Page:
How to Embrace a Sustainable Living Lifestyle

iStock 000016763763XSmall How to Embrace a Sustainable Living Lifestyle

When you practise sustainability, you adopt a lifestyle that is termed sustainable living. This means that you incorporate strategies into your lifestyle that support the ideals of sustainability. There are many ways of describing this process and the terminology can be confusing, so let’s begin with a few definitions. 

Definitions 

According to Wikipedia, “sustainable living is a lifestyle that attempts to reduce an individual’s or society’s use of the earth’s natural resources”.

Lester R. Brown is an environmentalist who founded the Worldwatch and Earth Policy Institutes. He describes sustainability as “shifting to a renewable energy-based, reuse/recycle economy with a diversified transport system”.

People often refer to their attempts at sustainability as “going green”, being eco-friendly or adopting an eco-living lifestyle.

In its purest form, sustainability means that a particular process or condition can be maintained indefinitely. In the 21st century, this means that, as we meet our current needs, we must ensure that the future inhabitants of earth are also able to meet their needs.

The three acknowledged pillars of sustainability are Social, Environment and Economic. Sustainability is often defined as a strategy of meeting current societal, environmental and economic needs in such a way that the same needs of the future generations are not adversely affected.

Why is sustainable living necessary? 

The issues surrounding sustainable living have been spoken and written about since the 1800s but gathered strength during the 1970s. Prominent scientists have written about the dangers of continuing the rate of development and growth of consumerism-driven societies, but their warnings have largely fallen on deaf ears. Gradually, though, we are becoming aware that there are limits to which humans can use the natural resources of our planet. Many believe that we are fast reaching some of those limits.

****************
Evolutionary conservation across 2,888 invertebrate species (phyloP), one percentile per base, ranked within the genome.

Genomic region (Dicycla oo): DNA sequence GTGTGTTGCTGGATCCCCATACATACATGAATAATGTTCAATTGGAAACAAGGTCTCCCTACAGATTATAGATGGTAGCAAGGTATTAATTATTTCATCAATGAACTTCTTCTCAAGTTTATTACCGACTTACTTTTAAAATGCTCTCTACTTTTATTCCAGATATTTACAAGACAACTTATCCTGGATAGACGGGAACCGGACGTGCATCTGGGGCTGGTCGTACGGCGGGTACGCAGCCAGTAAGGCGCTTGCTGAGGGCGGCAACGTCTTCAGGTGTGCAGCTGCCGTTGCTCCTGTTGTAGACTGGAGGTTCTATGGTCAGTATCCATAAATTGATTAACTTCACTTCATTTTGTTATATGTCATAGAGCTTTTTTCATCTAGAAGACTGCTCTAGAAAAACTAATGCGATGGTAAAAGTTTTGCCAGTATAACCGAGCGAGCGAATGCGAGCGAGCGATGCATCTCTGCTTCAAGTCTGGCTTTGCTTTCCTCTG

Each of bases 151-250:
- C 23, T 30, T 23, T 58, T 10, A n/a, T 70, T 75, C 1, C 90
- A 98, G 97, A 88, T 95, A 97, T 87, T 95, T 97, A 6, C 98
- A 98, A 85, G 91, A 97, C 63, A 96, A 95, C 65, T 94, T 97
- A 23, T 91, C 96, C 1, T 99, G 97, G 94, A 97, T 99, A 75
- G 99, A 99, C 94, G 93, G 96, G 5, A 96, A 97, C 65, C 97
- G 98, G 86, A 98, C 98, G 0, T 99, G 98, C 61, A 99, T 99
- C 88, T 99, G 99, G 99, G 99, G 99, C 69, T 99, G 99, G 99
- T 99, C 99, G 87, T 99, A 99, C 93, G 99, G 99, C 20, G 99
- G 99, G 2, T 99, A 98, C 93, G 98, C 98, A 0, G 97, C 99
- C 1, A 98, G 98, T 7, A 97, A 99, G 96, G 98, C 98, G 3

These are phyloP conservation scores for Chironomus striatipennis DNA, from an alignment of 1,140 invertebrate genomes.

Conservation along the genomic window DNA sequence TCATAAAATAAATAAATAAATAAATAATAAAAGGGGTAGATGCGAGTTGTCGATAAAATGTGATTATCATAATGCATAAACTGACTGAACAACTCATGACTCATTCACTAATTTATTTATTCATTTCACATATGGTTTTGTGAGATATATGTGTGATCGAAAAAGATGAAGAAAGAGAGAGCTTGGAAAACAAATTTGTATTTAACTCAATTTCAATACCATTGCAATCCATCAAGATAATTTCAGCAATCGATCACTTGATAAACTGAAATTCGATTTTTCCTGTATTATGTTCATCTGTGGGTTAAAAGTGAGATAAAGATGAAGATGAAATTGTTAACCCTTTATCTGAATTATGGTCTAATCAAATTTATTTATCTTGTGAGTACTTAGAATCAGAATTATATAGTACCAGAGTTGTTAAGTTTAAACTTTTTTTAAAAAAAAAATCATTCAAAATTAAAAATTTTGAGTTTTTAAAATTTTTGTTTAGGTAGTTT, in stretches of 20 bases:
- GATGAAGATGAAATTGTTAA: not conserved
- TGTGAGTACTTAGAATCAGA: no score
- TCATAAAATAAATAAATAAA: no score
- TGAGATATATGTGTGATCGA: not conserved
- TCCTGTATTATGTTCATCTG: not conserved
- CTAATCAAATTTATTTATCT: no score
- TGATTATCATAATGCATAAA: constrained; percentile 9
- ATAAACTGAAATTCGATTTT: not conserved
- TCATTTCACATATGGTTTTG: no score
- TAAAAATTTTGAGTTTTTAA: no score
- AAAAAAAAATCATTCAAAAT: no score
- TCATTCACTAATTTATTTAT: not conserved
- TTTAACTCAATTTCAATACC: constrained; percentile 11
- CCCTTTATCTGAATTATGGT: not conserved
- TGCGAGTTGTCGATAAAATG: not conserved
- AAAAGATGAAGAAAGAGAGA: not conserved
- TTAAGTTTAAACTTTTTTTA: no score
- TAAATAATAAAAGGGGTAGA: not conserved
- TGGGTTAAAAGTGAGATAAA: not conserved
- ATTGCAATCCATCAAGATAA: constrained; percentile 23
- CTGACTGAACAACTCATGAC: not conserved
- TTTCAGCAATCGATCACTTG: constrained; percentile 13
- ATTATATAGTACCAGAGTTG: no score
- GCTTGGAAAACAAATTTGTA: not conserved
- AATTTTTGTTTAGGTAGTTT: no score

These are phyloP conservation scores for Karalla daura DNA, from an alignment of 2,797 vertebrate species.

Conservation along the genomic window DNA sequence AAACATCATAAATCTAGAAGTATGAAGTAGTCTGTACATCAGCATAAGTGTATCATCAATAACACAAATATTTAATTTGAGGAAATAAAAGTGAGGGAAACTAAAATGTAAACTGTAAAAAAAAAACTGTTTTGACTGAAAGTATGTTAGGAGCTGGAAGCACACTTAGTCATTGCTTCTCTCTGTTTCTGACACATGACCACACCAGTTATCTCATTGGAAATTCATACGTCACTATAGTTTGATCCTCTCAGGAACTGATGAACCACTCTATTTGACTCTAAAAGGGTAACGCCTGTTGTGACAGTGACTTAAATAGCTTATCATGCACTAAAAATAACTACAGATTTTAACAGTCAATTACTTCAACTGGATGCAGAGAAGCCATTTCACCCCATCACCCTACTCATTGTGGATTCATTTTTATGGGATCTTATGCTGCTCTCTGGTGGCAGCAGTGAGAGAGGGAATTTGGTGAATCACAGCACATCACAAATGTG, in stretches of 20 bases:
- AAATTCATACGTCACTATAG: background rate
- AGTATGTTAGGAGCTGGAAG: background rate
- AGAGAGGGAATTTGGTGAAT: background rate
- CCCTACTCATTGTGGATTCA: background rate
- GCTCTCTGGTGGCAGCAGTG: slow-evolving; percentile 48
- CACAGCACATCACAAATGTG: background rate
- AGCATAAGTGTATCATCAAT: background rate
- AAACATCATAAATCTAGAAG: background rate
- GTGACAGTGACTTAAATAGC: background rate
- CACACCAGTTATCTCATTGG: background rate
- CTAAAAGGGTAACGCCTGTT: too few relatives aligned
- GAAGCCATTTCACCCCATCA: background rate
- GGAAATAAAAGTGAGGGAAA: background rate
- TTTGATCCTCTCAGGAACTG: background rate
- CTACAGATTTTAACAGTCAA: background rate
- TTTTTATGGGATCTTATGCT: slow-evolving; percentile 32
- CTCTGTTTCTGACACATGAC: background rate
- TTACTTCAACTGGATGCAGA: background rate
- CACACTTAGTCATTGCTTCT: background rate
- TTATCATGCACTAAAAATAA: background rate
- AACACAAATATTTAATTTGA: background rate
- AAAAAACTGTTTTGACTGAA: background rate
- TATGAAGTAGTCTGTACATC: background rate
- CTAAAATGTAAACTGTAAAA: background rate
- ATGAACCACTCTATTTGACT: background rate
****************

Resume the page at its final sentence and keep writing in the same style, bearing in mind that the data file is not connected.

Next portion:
Just like we need to live within our means financially, not spending more than we can earn, humans also need to use the natural resources of the earth responsibly. The natural world is the basis of human existence; it cannot be squandered. Natural resources like water, habitats, wild fish, oil, gas and coal should only be used at the same rate that they are naturally replenished. Science has given us plenty of evidence that humans are living in a most unsustainable way by consuming these resources at a much faster rate than they can possibly be replenished naturally.

The need for worldwide changes to incorporate a more sustainable way of life has become obvious, but making the necessary changes is proving difficult. The good of the environment is frequently sacrificed for monetary profits, survival or political gain. What people need to understand is that without sustainability, these factors may well collapse.

Humans simply cannot continue to take from the planet, destroying natural environments in the name of progress, and expect life as we know it, to continue indefinitely.

What can I do on my own? 

Many people have decided that they are not prepared to wait for governments and decision-makers to take action towards sustainability. While there has been some progression towards sustainability in many countries in recent years, most are still lagging behind. Governments seem reticent to take any action that might anger the big corporations or certain segments of their constituents.